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Home Swapping: 10 tips from a committed convert

Home Swapping: 10 tips from a committed convert

In a recent episode of her podcast At Home with Breffnie, Breffnie O’Kelly, buyer’s agent, spoke with Aisling Grimley about her experience of home swapping. Aisling and five family members travelled to Australia for Christmas. In this podcast she details their experience of swapping their home for one in Australia.

Half the price of their trip, double their enjoyment

With a daughter in Australia for Christmas, Aisling Grimley was determined to get the family together. Travelling with 3 teenagers and her husband she was already looking at about €7,000 for flights alone. After being advised by a friend in Australia that house swapping would half the price of their trip and double their enjoyment, she decided to investigate.

She looked at a few services but ultimately went for at the platinum level (which has a great offer on at time of writing FYI)

Top house swapping tips and points to consider

Here are her top tips and points to consider. Listen to the full podcast to hear the whole conversation. It sent me off investigating the possibilities for our summer holidays so well worth a listen!

  1. Check the costs of renting in the area you are planning to visit. Look at the prices on AirBnB and similar. This was a good incentive for Aisling to consider house swapping, especially with her large family.

  2. Find local home swapping sites e.g. those used in the country you are planning to visit. No point using a service that Australians, for example, have never heard of because there will be a dearth of Australian homes offered on the site. 

  3. Take a number of good photos: Remember this is a very visual sales pitch. Consider what is attracting your counterpart to Ireland. Aisling set a picture of a cosy fire in the hearth as her front cover, thinking that anyone planning Christmas in Dublin from Australia would be thinking about cosy, crispy, hospitable evenings. Include a minimum of five pictures; Aisling added ten, both interior and exterior shots. 

  4. Fees vary according to the sites and their individual services. LoveHomeSwap operates a points system where you can gain points for making your home available even when you are not swapping. For example, you may be staying with relatives orin a second home and you can build up credit by making your home available. This can then be used against a stay elsewhere. Aisling describes a trip to Nice that was facilitated entirely by points collected by making her home available during stays elsewhere.

  5. Therefore a direct swap does not have to happen on some sites. In other words even if Aisling hadn’t found someone to swap their home with them in Australia, she can use points to manage it if there is a home available at the time.

  6. It’s worth remembering that it’s a home swap not a house swap so you usually share a little about yourself and you get some background on the owners. It helps manage expectations. For example, a childless couple living in a large house filled with antiques might not be the best match for a young family.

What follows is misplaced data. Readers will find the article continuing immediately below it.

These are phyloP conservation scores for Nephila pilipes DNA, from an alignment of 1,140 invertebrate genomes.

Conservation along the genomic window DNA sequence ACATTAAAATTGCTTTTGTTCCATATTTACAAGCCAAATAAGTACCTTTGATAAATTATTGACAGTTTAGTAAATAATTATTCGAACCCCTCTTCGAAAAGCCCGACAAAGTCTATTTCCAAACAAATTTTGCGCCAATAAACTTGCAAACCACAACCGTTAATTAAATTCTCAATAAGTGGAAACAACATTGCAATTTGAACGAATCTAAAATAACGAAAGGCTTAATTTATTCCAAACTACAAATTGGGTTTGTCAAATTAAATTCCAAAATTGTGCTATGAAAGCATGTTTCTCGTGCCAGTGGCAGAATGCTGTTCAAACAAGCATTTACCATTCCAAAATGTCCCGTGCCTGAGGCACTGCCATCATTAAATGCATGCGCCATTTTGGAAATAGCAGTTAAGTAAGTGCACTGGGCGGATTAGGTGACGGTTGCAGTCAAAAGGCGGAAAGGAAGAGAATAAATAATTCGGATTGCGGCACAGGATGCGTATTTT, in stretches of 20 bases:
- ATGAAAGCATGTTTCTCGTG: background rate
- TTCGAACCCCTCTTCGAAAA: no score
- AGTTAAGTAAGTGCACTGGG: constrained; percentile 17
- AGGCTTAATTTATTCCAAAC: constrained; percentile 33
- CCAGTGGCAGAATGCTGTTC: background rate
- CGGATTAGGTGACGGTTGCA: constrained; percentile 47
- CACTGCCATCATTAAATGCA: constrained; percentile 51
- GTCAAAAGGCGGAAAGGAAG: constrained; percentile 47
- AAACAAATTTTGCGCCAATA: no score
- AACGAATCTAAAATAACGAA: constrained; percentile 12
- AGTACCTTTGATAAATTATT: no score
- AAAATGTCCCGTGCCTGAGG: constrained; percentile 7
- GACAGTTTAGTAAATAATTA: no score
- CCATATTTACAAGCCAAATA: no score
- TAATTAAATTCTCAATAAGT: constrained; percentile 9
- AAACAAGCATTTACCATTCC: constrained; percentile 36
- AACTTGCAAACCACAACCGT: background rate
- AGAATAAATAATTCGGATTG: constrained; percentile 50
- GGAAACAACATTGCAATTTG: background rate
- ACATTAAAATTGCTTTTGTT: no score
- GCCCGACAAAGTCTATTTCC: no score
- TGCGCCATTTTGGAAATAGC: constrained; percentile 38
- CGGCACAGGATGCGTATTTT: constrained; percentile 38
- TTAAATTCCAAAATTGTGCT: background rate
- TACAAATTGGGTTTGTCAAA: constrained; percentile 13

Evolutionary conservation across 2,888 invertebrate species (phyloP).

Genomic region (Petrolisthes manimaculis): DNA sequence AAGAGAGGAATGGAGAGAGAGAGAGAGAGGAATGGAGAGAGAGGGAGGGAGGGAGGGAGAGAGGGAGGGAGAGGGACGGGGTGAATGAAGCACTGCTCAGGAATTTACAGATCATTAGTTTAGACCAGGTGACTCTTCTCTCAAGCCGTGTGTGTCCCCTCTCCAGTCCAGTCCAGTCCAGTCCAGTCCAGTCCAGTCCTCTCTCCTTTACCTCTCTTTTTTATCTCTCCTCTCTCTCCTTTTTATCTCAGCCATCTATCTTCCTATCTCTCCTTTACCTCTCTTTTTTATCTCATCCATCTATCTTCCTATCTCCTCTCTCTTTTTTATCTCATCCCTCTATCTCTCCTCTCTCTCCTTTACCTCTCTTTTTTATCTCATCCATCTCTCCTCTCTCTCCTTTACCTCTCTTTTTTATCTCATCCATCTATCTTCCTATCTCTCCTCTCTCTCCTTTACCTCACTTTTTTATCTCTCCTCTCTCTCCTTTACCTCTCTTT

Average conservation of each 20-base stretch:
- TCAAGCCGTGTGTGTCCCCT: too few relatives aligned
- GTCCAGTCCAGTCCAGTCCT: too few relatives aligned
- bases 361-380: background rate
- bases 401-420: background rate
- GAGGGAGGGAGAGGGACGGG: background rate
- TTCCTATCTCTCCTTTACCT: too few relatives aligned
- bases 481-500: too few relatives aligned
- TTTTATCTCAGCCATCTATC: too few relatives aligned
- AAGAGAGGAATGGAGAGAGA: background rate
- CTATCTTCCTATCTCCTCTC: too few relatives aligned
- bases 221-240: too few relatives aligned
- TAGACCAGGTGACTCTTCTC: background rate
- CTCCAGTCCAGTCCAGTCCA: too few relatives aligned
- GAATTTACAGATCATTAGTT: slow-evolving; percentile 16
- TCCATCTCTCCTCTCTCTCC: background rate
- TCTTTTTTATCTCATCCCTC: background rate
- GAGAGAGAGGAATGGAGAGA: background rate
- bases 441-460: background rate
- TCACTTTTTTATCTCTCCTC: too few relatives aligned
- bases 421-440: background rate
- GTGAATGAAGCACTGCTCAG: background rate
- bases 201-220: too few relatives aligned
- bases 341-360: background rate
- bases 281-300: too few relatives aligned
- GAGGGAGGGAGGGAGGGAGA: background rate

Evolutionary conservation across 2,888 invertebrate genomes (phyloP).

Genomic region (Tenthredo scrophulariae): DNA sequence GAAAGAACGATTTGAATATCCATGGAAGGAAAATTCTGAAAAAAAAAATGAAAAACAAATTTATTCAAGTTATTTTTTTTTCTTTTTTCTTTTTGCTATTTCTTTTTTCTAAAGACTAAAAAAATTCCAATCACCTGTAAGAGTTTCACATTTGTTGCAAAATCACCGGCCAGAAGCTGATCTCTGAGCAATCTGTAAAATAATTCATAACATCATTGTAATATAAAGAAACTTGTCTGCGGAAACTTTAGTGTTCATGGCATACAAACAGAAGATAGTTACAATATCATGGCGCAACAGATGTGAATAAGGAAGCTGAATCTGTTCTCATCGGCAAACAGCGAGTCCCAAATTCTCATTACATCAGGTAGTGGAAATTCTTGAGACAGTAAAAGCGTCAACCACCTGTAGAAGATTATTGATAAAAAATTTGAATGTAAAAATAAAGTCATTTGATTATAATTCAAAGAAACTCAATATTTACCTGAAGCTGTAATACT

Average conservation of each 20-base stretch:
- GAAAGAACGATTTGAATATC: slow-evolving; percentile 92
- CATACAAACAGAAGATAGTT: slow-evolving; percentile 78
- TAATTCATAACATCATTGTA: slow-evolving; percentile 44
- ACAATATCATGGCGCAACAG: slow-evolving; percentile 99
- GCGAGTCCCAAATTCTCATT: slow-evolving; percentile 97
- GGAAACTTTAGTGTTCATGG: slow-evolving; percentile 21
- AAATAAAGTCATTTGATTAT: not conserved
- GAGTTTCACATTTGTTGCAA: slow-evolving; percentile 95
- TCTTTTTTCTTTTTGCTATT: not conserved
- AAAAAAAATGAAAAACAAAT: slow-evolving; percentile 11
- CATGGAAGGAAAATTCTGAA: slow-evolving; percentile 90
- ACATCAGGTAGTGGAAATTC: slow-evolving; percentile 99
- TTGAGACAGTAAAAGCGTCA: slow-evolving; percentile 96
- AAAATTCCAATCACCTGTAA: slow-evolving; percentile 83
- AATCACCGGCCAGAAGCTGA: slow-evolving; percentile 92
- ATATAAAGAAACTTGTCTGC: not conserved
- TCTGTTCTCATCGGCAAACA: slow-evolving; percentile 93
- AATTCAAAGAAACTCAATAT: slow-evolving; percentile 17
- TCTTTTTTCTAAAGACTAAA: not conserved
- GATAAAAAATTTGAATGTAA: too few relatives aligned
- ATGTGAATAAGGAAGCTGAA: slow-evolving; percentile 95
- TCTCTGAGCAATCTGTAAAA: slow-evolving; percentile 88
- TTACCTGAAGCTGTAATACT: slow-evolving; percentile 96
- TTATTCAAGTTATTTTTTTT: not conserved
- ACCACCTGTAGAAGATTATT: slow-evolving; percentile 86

7. You don’t necessarily know the area so you have to do your homework. If, like Aisling, you are going to visit friends or family, you can get their input. Google Earth is a great way to check out an area.

  8. Breffnie worried that she would have to redecorate or undertake a declutter worthy of Marie Kondo. But Aisling underlined the idea that it’s a HOME swap. There are reviews that allow you to gauge other homes but also allow people to review your place. It is a good incentive to get a few bits done around the house and to declutter. You can lock valuables away or, in one home where they stayed, the family just placed certain things on a shelf and asked the visitors to not use them. You and your counterpart can choose whether to engage a cleaner for departure and who should pay.

  9. Aisling also points out that people who are undertaking a home swap are often like-minded. They are looking for an experience that is not a package, not a hotel experience. One swapper left notes about things to do. Essentially you are swapping a lifestyle. It allows you to feel like a local, live like a local. You can even swap your cars with enough planning. One swapper said she had been doing it for seven years and will never stay in a hotel again.  They can be planning their trip to your area for all sorts of reasons. The site Aisling used included all kinds of prompts to help her accentuate the best parts of her home and the area it was in. She also created a local area guide for visitors and similarly was given one which included a hot tip about where to watch the fireworks while they were in Sydney!

  10. Once she was set-up on the site it was recommended that she send 10-20 requests initially. When she started there was a few where she got no responses. However she learned pretty quickly that there are ways of seeing who is engaged on the site she used. Obviously people are more engaged at certain times of the year. 

Keep in touch

Ultimately all of this is facilitated by technology. This also means that you can keep in touch with your counterpart or a swapper while you are in their home and vice versa. Aisling laughingly tells Breffnie that there was a lot of back and forth about the bins because of holiday service!

Aisling enjoyed a very positive experience. It has opened up a whole world of possibilities and a community of home swappers. Any destination with cheap flights from Ireland can be considered now even for a short weekend away!

Listen to the full conversation below.

Buying a home in Ireland while living in Australia: One young couple's experience

Buying a home in Ireland while living in Australia: One young couple's experience

Buying  a home after divorce: a case study

Buying a home after divorce: a case study